CARSON CITY — The state’s budget just took a $656 million hit, according to members of Gov. Brian Sandoval’s staff.
Following a Supreme Court decision earlier today, the governor convened the press at 11 p.m. to outline his opinion of how the decision effects funding streams used in the state budget.
“The problem is much worse than we thought,” said Dale Erquiaga, the governor’s senior adviser.
Erquiaga, Andrew Clinger and Lucas Folleta, the governor’s budget director and legal counsel respectively, would not speculate as to how they will replace the dollars they assume are lost in the state’s proposed two-year budget.
This morning, the court ruled in the Clean Water Coalition case that the state government could not take $62 million in local revenues to bolster the state budget.
Later this afternoon, Sandoval said he believed the case could have wide-reaching implications for his proposed general fund budget.
“The ruling raises questions about certain assumptions in the proposed executive budget, despite some having been used in the past,” he said in a statement. “As a former federal judge, I am cognizant of the legal issues. As governor, I am forced to deal with their ramifications and I am responding by reworking the state budget. I will announce a revised plan on Friday.”
Erquiaga said that the governor has kept legislative leaders appraised of the situation.
Erquiaga also said the governor and his staff plan to work throughout the night to find a solution to replace the lost revenue.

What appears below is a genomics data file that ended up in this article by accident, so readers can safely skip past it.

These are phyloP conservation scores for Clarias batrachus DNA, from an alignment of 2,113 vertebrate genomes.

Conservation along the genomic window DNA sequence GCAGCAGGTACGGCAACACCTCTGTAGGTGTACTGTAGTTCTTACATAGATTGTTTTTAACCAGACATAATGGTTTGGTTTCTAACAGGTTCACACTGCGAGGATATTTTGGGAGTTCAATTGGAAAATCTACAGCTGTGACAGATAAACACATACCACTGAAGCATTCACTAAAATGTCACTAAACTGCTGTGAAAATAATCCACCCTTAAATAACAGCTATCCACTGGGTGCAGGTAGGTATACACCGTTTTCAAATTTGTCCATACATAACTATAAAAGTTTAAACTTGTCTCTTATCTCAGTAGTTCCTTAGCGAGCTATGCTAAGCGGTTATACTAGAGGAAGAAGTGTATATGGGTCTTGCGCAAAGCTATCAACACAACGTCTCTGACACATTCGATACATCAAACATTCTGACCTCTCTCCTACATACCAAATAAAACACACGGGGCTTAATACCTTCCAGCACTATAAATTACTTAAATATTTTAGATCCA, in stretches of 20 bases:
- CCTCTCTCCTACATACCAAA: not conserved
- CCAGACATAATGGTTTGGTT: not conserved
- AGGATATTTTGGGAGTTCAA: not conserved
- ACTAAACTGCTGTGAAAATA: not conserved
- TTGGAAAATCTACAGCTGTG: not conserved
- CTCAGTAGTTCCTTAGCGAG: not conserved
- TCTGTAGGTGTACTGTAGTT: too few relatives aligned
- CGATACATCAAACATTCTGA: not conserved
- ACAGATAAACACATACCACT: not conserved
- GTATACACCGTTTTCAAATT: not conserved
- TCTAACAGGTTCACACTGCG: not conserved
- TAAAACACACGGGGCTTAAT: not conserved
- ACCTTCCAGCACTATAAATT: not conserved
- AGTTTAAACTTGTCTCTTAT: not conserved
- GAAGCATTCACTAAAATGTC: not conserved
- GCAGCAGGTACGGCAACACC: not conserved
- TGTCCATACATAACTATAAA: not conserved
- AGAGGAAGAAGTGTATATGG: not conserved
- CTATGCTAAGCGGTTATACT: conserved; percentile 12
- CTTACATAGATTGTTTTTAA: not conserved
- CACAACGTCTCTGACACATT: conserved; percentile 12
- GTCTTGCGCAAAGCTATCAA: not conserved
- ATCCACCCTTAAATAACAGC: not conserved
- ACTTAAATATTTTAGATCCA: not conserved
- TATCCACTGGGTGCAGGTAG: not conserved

The governor, however, has already announced that he is considering extending taxes that are set to expire June 30. Doing so would bring the state an estimated $712 million, enough to offset the reductions due to the court decision.
In addition to the $62 million, the governor is assuming $594 million in lost revenue.
“The court’s decision forced us with this decision,” Folleta said.
The decision holds that the state cannot siphon money from a local funding stream, thus making the Clean Water Coalition money grab unconstitutional.
The governor’s staff spent the late afternoon and evening evaluating where the money in Sandoval’s budget is coming from and arrived at a “conservative” decision that the court’s ruling could endanger five other revenue sources.
“To take a less conservative approach, if the state were sued, revenue streams will have to be backed out,” Erquiaga said.
In addition to the $62 million lost due to the court’s decision, the governor’s office assumes these revenue sources would be lost if challenged in court:
- Supplemental account for medical assistance to indigents: $38,427,584
- Transfer from school districts’ debt service reserves: $247,420,312
- 4 cent Clark and Washoe counties operating property tax: $52,994,482
- 2.6 cents in fiscal year 2012 and 2 cents in fiscal year 2013 in Clark and Washoe counties capital projects property tax rate: $30,475,264
- Room tax dollars: $225,455,400